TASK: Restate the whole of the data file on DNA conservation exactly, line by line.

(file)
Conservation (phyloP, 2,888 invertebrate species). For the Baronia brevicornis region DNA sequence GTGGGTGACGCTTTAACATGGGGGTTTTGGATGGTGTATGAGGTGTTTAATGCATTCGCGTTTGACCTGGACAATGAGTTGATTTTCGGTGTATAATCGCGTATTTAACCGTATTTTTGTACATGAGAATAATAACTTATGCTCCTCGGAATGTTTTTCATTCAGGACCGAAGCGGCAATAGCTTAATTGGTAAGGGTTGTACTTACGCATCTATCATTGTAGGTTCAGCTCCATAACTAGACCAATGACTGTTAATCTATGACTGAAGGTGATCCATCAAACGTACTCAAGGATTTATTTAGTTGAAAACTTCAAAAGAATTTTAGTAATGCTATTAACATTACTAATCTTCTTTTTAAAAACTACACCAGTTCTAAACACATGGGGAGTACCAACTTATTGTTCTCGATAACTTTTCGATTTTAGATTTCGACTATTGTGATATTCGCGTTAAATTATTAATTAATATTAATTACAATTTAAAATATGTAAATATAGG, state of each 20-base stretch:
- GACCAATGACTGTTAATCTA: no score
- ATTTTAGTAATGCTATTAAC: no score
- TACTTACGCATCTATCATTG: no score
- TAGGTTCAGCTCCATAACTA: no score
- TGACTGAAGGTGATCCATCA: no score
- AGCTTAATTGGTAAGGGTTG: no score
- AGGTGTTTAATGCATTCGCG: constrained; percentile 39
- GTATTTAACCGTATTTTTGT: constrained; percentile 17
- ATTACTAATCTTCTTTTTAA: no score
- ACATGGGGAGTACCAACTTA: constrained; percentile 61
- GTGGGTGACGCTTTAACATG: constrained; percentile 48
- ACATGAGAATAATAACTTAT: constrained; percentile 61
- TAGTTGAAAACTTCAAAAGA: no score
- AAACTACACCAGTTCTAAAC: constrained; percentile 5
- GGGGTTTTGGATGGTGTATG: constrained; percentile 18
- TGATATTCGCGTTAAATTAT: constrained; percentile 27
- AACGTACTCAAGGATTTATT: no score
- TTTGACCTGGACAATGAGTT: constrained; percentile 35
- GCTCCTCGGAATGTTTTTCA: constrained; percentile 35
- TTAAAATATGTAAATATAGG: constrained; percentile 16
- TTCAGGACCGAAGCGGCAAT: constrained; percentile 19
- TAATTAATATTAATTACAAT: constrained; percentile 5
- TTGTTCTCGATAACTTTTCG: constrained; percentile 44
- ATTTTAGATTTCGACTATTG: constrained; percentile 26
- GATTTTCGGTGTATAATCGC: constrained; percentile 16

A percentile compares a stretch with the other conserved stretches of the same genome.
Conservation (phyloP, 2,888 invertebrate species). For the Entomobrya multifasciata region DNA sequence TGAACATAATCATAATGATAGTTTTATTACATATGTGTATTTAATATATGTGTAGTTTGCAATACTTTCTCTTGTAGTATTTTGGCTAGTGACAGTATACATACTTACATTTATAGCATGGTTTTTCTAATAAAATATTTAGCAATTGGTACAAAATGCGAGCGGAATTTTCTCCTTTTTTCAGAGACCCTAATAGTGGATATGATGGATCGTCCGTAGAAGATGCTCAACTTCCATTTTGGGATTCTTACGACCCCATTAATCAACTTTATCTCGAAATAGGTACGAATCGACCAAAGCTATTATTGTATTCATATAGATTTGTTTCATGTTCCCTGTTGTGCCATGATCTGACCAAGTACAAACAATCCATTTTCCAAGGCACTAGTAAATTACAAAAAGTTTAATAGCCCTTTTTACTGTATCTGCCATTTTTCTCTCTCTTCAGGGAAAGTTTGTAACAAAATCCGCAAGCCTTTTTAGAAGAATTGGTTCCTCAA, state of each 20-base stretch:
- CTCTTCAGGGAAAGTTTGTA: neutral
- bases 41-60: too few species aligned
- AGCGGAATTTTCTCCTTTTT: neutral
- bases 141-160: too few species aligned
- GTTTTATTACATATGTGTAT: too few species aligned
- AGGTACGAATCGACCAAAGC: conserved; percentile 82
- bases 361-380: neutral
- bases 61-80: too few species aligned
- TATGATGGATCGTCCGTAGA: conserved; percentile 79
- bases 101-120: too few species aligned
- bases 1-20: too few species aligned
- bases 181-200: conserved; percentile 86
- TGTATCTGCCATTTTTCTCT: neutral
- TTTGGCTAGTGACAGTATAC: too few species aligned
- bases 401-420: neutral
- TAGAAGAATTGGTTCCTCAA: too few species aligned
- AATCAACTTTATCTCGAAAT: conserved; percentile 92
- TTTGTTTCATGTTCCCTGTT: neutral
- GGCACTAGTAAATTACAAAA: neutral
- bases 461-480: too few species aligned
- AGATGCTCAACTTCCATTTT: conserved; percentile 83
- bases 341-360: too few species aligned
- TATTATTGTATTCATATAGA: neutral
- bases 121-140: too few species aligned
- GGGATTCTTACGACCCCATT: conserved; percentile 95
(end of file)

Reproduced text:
Conservation (phyloP, 2,888 invertebrate species). For the Baronia brevicornis region DNA sequence GTGGGTGACGCTTTAACATGGGGGTTTTGGATGGTGTATGAGGTGTTTAATGCATTCGCGTTTGACCTGGACAATGAGTTGATTTTCGGTGTATAATCGCGTATTTAACCGTATTTTTGTACATGAGAATAATAACTTATGCTCCTCGGAATGTTTTTCATTCAGGACCGAAGCGGCAATAGCTTAATTGGTAAGGGTTGTACTTACGCATCTATCATTGTAGGTTCAGCTCCATAACTAGACCAATGACTGTTAATCTATGACTGAAGGTGATCCATCAAACGTACTCAAGGATTTATTTAGTTGAAAACTTCAAAAGAATTTTAGTAATGCTATTAACATTACTAATCTTCTTTTTAAAAACTACACCAGTTCTAAACACATGGGGAGTACCAACTTATTGTTCTCGATAACTTTTCGATTTTAGATTTCGACTATTGTGATATTCGCGTTAAATTATTAATTAATATTAATTACAATTTAAAATATGTAAATATAGG, state of each 20-base stretch:
- GACCAATGACTGTTAATCTA: no score
- ATTTTAGTAATGCTATTAAC: no score
- TACTTACGCATCTATCATTG: no score
- TAGGTTCAGCTCCATAACTA: no score
- TGACTGAAGGTGATCCATCA: no score
- AGCTTAATTGGTAAGGGTTG: no score
- AGGTGTTTAATGCATTCGCG: constrained; percentile 39
- GTATTTAACCGTATTTTTGT: constrained; percentile 17
- ATTACTAATCTTCTTTTTAA: no score
- ACATGGGGAGTACCAACTTA: constrained; percentile 61
- GTGGGTGACGCTTTAACATG: constrained; percentile 48
- ACATGAGAATAATAACTTAT: constrained; percentile 61
- TAGTTGAAAACTTCAAAAGA: no score
- AAACTACACCAGTTCTAAAC: constrained; percentile 5
- GGGGTTTTGGATGGTGTATG: constrained; percentile 18
- TGATATTCGCGTTAAATTAT: constrained; percentile 27
- AACGTACTCAAGGATTTATT: no score
- TTTGACCTGGACAATGAGTT: constrained; percentile 35
- GCTCCTCGGAATGTTTTTCA: constrained; percentile 35
- TTAAAATATGTAAATATAGG: constrained; percentile 16
- TTCAGGACCGAAGCGGCAAT: constrained; percentile 19
- TAATTAATATTAATTACAAT: constrained; percentile 5
- TTGTTCTCGATAACTTTTCG: constrained; percentile 44
- ATTTTAGATTTCGACTATTG: constrained; percentile 26
- GATTTTCGGTGTATAATCGC: constrained; percentile 16

A percentile compares a stretch with the other conserved stretches of the same genome.
Conservation (phyloP, 2,888 invertebrate species). For the Entomobrya multifasciata region DNA sequence TGAACATAATCATAATGATAGTTTTATTACATATGTGTATTTAATATATGTGTAGTTTGCAATACTTTCTCTTGTAGTATTTTGGCTAGTGACAGTATACATACTTACATTTATAGCATGGTTTTTCTAATAAAATATTTAGCAATTGGTACAAAATGCGAGCGGAATTTTCTCCTTTTTTCAGAGACCCTAATAGTGGATATGATGGATCGTCCGTAGAAGATGCTCAACTTCCATTTTGGGATTCTTACGACCCCATTAATCAACTTTATCTCGAAATAGGTACGAATCGACCAAAGCTATTATTGTATTCATATAGATTTGTTTCATGTTCCCTGTTGTGCCATGATCTGACCAAGTACAAACAATCCATTTTCCAAGGCACTAGTAAATTACAAAAAGTTTAATAGCCCTTTTTACTGTATCTGCCATTTTTCTCTCTCTTCAGGGAAAGTTTGTAACAAAATCCGCAAGCCTTTTTAGAAGAATTGGTTCCTCAA, state of each 20-base stretch:
- CTCTTCAGGGAAAGTTTGTA: neutral
- bases 41-60: too few species aligned
- AGCGGAATTTTCTCCTTTTT: neutral
- bases 141-160: too few species aligned
- GTTTTATTACATATGTGTAT: too few species aligned
- AGGTACGAATCGACCAAAGC: conserved; percentile 82
- bases 361-380: neutral
- bases 61-80: too few species aligned
- TATGATGGATCGTCCGTAGA: conserved; percentile 79
- bases 101-120: too few species aligned
- bases 1-20: too few species aligned
- bases 181-200: conserved; percentile 86
- TGTATCTGCCATTTTTCTCT: neutral
- TTTGGCTAGTGACAGTATAC: too few species aligned
- bases 401-420: neutral
- TAGAAGAATTGGTTCCTCAA: too few species aligned
- AATCAACTTTATCTCGAAAT: conserved; percentile 92
- TTTGTTTCATGTTCCCTGTT: neutral
- GGCACTAGTAAATTACAAAA: neutral
- bases 461-480: too few species aligned
- AGATGCTCAACTTCCATTTT: conserved; percentile 83
- bases 341-360: too few species aligned
- TATTATTGTATTCATATAGA: neutral
- bases 121-140: too few species aligned
- GGGATTCTTACGACCCCATT: conserved; percentile 95